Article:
An oxygen atom can form two covalent bonds. An atom's number of valence electrons dictates how many bonds the atom can form. Since an oxygen atom has six valence electrons and wants eight, it uses two of its six valance electrons for bonding. The remaining four exist as lone pairs.Know More
Even though oxygen has six valence electrons, it is unable to form six covalent bonds. If oxygen formed six covalent bonds, then it would share a total of 12 electrons. Oxygen, like most other atoms, is most stable when it shares eight electrons only. Since oxygen needs two more electrons to reach the eight it needs, it only forms two bonds.
Coordinate covalent bonds, also known as coordinate links or semipolar bonds, are different from normal covalent bonds because both of the electrons that are shared by the bonded atoms originally come from the same atom. This contrasts with normal covalent bonds, in which each atom gives up one of the two electrons that form the shared electron pair.Full Answer >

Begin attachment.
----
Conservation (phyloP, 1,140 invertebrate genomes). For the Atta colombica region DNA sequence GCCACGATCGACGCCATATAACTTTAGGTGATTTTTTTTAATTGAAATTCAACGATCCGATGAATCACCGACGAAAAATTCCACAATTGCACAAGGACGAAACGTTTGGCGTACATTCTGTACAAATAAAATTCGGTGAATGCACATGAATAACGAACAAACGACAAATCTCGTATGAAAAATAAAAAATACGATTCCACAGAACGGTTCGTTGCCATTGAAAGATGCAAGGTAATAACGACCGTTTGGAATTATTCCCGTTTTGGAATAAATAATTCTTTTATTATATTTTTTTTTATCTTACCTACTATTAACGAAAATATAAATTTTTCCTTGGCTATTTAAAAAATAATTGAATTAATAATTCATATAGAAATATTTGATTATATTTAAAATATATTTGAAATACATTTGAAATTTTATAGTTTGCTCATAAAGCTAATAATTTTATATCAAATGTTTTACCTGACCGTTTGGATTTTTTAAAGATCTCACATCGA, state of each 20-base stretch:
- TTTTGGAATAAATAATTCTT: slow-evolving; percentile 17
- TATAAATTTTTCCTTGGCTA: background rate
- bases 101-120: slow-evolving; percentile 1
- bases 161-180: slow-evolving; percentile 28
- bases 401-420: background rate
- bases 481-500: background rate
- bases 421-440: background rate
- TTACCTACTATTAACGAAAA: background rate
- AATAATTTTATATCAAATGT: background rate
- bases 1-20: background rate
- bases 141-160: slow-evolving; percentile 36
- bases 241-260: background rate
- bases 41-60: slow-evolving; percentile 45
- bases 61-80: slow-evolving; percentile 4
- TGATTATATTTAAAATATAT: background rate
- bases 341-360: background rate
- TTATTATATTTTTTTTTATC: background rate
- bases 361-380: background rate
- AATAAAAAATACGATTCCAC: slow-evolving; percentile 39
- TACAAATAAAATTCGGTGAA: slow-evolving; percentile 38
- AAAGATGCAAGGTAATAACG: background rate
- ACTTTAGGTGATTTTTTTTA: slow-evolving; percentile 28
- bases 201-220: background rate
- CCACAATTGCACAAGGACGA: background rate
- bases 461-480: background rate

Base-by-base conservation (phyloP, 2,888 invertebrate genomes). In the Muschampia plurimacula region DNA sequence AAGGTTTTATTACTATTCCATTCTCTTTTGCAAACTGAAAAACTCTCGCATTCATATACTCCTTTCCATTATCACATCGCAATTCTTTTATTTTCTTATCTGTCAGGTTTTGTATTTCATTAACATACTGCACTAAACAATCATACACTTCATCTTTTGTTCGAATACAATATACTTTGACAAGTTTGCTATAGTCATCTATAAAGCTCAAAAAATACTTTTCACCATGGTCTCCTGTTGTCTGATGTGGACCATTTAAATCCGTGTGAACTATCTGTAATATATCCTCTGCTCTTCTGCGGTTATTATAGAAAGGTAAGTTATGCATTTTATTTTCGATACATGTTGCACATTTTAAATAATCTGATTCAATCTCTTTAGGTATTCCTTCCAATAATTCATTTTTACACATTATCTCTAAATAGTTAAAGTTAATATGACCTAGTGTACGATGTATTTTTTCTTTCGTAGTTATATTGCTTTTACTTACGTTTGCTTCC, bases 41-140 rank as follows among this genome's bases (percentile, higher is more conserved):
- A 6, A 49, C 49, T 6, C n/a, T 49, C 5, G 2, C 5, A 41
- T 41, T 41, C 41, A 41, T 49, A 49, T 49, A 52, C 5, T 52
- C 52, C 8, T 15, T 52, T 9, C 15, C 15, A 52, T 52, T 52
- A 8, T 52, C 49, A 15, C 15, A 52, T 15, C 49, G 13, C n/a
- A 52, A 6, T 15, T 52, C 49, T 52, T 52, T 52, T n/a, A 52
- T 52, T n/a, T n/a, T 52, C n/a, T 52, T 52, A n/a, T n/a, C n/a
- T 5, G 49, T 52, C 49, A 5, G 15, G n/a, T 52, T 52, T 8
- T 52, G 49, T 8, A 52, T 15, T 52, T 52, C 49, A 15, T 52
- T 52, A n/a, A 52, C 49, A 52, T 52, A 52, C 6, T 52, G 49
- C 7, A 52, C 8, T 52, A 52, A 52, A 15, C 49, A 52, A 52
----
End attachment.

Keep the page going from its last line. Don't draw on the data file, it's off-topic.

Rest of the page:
In an ionic bond, an electron leaves one atom to join another, while a covalent bond is a sharing of electrons between two atoms. Polar covalent bonds occur when two atoms share an uneven number of electrons.Full Answer >
In nonpolar covalent bonds, electrons are shared equally by both members of the bond, but they are shared unequally in polar covalent bonds. Polar covalent bonds occur when there is a difference in electronegativity, or electron affinity, between covalently bonded atoms. The polarity, or lack thereof, of a molecule greatly affects how it interacts with other molecules.Full Answer >
Covalent bonds form when atoms share their valence electrons with other atoms to become a more stable molecule. Atoms share their electrons in order to completely fill up their outer-most layer — the valence shell. Two atoms that are covalently bonded have less energy than the individual atoms, making the bonded atoms more stable.Full Answer >